where four (sometimes five) women shared their stories of woe in front of an audience and emcee, such stories ranging from a dearly-departed husband to a son crippled with polio. After all the ladies finished, the audience would applaud for the woman they wanted to see become "Queen for a Day". The winner (determined by the famous Applause Meter
) received not only what she had originally asked for, but a slew of other prizes furnished by the show's sponsors. The show was created and produced by John Masterson, who would later enjoy greater success as the creator of The Peoples Court
Debuting on April 30, 1945 as Queen for Today
on the Mutual radio network with Ken Murray as host, the show was originally broadcast from New York. A few months into the run, the show moved to Los Angeles and was given its more familiar title; Murray was replaced by Jack Bailey, and beginning in 1948 the show was simulcast on television in the local Los Angeles market.
The show proved to be so popular that it got national television exposure on NBC
from January 1956 to September 1960, then over the weekend moved to ABC
and continued until October 1964. Two revival
attempts, a 1969-70 syndicated run helmed by Dick "Motormouse" Curtis
and a 2004 Lifetime one-off hosted by Mo'nique, both ended in failure.
But opinions varied. While some praised Queen
for helping the unfortunate and showcasing the generosity of America, both contemporary and modern critics bashed it for being a sickening spectacle for ratings that only gave anything helpful to the winner
— basically a crass, trashy, exploitative Reality Show
(long before the term existed) that explicitly played on people's misery.
Modern viewers have also noted that Bailey was often downright patronizing toward the contestants, if not openly insulting — while they talked about a myriad of unfortunate events such as losing their homes or suffering through terrible medical problems, he threw out sarcastic barbs and jokes at their expense. Thus, what was seen as wholesome back then comes off as downright creepy and sleazy today.
- All or Nothing: Only the lady crowned Queen actually got anything to help her situation. The rest got...well, not much. It was said to be nothing, but was in fact a small Consolation Prize such as a toaster oven or a camera.
- The reason why "nothing" was used? Because there were a small number of contestants who lied to get onto the show, and were found out after their shows aired. Having rightly felt cheated, production reasoned that by stating that only the winner gets any prizes, the ladies had better not think about anything but playing it completely straight.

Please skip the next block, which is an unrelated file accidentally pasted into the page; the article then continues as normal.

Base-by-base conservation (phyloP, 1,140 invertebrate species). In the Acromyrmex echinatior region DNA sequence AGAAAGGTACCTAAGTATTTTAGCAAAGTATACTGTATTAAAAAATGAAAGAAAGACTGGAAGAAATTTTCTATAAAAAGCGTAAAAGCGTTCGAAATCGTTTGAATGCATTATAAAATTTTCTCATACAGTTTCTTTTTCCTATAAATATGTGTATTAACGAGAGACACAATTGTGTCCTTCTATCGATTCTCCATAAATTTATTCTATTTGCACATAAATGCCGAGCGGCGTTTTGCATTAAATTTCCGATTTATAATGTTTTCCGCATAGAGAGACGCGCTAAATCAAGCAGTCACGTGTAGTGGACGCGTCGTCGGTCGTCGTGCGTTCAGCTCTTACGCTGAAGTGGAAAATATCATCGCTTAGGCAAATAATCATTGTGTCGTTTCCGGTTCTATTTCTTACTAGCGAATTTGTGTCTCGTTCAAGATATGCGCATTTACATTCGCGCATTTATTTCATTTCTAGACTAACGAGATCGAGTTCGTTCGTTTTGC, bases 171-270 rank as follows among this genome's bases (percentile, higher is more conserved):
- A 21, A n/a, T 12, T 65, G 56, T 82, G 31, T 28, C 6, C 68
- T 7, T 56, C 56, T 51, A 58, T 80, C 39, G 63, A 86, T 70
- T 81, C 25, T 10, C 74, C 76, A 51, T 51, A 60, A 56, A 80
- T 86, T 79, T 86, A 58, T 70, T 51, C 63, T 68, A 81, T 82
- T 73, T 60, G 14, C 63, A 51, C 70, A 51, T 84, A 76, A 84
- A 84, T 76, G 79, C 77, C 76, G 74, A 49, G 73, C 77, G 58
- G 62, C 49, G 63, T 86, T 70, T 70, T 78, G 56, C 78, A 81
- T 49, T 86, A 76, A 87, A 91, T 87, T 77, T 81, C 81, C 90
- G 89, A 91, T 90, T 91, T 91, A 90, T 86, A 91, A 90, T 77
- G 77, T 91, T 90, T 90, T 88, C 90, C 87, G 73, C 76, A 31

- Thing-O-Meter: The winner was determined by an Applause Meter.
This show provides examples of:
- I Need a Freaking Drink: In most of the circulating episodes, Jack Bailey looks and sounds like a man who had a few shots beforehand. It might also explain his great skill at being a Jerkass.
- Long Runner: Nineteen. And a half. Freaking. Years. In daytime. Five days a week. Most of it helmed by someone who looked and acted quite like an alcoholic, but could've simply been...
- Obfuscating A Hangover: And if so, Jack Bailey is the best example of playing this trope straight in the history of broadcasting.
- Reality Show: Probably the Ur Example for competitive variants.
- Sadist Show: Ho. Lee. Shit. Look at the below, and explain to us how the hell this lasted 20 years.
- The losers got absolutely nothing as compensation for being on the show, at least from the viewers' standpoint. They actually got a decent consolation gift, but as detailed above this wasn't mentioned on-air to avoid getting liars as candidates.
- The audience (and Bailey) would sometimes laugh at some stories, with Bailey throwing out insults and sarcastic remarks. They may have been meant in fun (as it were) back then, perhaps even an attempt by Bailey to soothe the contestants who were (very understandably) not only wracked by their personal problems but nervous due to the natural pressures of a TV show, but they certainly don't seem so innocent these days...
- Not even the show's assistants (also female) were safe, as Bailey openly insulted them as well. One existing episode even has him saying "Let's give a big hand to Mary Ann for finally doing something right." No, seriously. Unlike the above two, there's really no excuse for this one.
- Sound to Screen Adaptation: 1948 for the Los Angeles area, 1956 for the nation.
- Title Drop: Jack's opening sentence.